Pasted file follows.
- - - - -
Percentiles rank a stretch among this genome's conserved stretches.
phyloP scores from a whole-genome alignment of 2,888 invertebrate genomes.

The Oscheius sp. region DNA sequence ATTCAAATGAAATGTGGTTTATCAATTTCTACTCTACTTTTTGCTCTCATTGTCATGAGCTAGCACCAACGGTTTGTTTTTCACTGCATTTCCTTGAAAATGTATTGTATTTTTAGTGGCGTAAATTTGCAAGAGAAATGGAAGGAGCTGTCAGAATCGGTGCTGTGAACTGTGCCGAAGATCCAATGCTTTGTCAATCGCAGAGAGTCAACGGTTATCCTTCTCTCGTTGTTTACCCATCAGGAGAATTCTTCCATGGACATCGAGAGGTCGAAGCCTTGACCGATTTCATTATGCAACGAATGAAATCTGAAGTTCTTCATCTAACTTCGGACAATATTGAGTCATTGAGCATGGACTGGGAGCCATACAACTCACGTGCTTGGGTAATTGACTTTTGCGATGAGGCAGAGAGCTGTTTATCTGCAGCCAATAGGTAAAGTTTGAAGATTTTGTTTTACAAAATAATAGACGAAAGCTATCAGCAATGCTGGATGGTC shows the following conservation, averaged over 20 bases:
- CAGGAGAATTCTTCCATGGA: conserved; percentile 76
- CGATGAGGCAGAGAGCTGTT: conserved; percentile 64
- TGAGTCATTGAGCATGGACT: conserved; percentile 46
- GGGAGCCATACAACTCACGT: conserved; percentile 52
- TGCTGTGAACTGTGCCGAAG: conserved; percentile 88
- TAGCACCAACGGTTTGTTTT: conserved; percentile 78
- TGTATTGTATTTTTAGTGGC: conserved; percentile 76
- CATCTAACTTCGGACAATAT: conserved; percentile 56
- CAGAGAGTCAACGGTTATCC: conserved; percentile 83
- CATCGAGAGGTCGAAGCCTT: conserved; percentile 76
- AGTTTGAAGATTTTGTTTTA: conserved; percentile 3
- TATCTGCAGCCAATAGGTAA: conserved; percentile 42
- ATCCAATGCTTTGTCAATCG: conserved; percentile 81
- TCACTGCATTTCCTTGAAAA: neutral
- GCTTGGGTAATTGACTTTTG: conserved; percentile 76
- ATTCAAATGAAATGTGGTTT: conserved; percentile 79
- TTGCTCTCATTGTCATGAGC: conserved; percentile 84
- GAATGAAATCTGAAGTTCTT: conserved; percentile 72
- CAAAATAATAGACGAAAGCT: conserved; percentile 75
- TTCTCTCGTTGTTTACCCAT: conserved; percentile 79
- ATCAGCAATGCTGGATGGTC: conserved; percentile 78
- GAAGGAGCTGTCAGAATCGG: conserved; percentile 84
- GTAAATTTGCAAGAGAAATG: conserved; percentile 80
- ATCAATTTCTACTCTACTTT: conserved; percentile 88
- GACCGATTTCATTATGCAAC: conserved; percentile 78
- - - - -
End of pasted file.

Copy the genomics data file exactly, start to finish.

Percentiles rank a stretch among this genome's conserved stretches.
phyloP scores from a whole-genome alignment of 2,888 invertebrate genomes.

The Oscheius sp. region DNA sequence ATTCAAATGAAATGTGGTTTATCAATTTCTACTCTACTTTTTGCTCTCATTGTCATGAGCTAGCACCAACGGTTTGTTTTTCACTGCATTTCCTTGAAAATGTATTGTATTTTTAGTGGCGTAAATTTGCAAGAGAAATGGAAGGAGCTGTCAGAATCGGTGCTGTGAACTGTGCCGAAGATCCAATGCTTTGTCAATCGCAGAGAGTCAACGGTTATCCTTCTCTCGTTGTTTACCCATCAGGAGAATTCTTCCATGGACATCGAGAGGTCGAAGCCTTGACCGATTTCATTATGCAACGAATGAAATCTGAAGTTCTTCATCTAACTTCGGACAATATTGAGTCATTGAGCATGGACTGGGAGCCATACAACTCACGTGCTTGGGTAATTGACTTTTGCGATGAGGCAGAGAGCTGTTTATCTGCAGCCAATAGGTAAAGTTTGAAGATTTTGTTTTACAAAATAATAGACGAAAGCTATCAGCAATGCTGGATGGTC shows the following conservation, averaged over 20 bases:
- CAGGAGAATTCTTCCATGGA: conserved; percentile 76
- CGATGAGGCAGAGAGCTGTT: conserved; percentile 64
- TGAGTCATTGAGCATGGACT: conserved; percentile 46
- GGGAGCCATACAACTCACGT: conserved; percentile 52
- TGCTGTGAACTGTGCCGAAG: conserved; percentile 88
- TAGCACCAACGGTTTGTTTT: conserved; percentile 78
- TGTATTGTATTTTTAGTGGC: conserved; percentile 76
- CATCTAACTTCGGACAATAT: conserved; percentile 56
- CAGAGAGTCAACGGTTATCC: conserved; percentile 83
- CATCGAGAGGTCGAAGCCTT: conserved; percentile 76
- AGTTTGAAGATTTTGTTTTA: conserved; percentile 3
- TATCTGCAGCCAATAGGTAA: conserved; percentile 42
- ATCCAATGCTTTGTCAATCG: conserved; percentile 81
- TCACTGCATTTCCTTGAAAA: neutral
- GCTTGGGTAATTGACTTTTG: conserved; percentile 76
- ATTCAAATGAAATGTGGTTT: conserved; percentile 79
- TTGCTCTCATTGTCATGAGC: conserved; percentile 84
- GAATGAAATCTGAAGTTCTT: conserved; percentile 72
- CAAAATAATAGACGAAAGCT: conserved; percentile 75
- TTCTCTCGTTGTTTACCCAT: conserved; percentile 79
- ATCAGCAATGCTGGATGGTC: conserved; percentile 78
- GAAGGAGCTGTCAGAATCGG: conserved; percentile 84
- GTAAATTTGCAAGAGAAATG: conserved; percentile 80
- ATCAATTTCTACTCTACTTT: conserved; percentile 88
- GACCGATTTCATTATGCAAC: conserved; percentile 78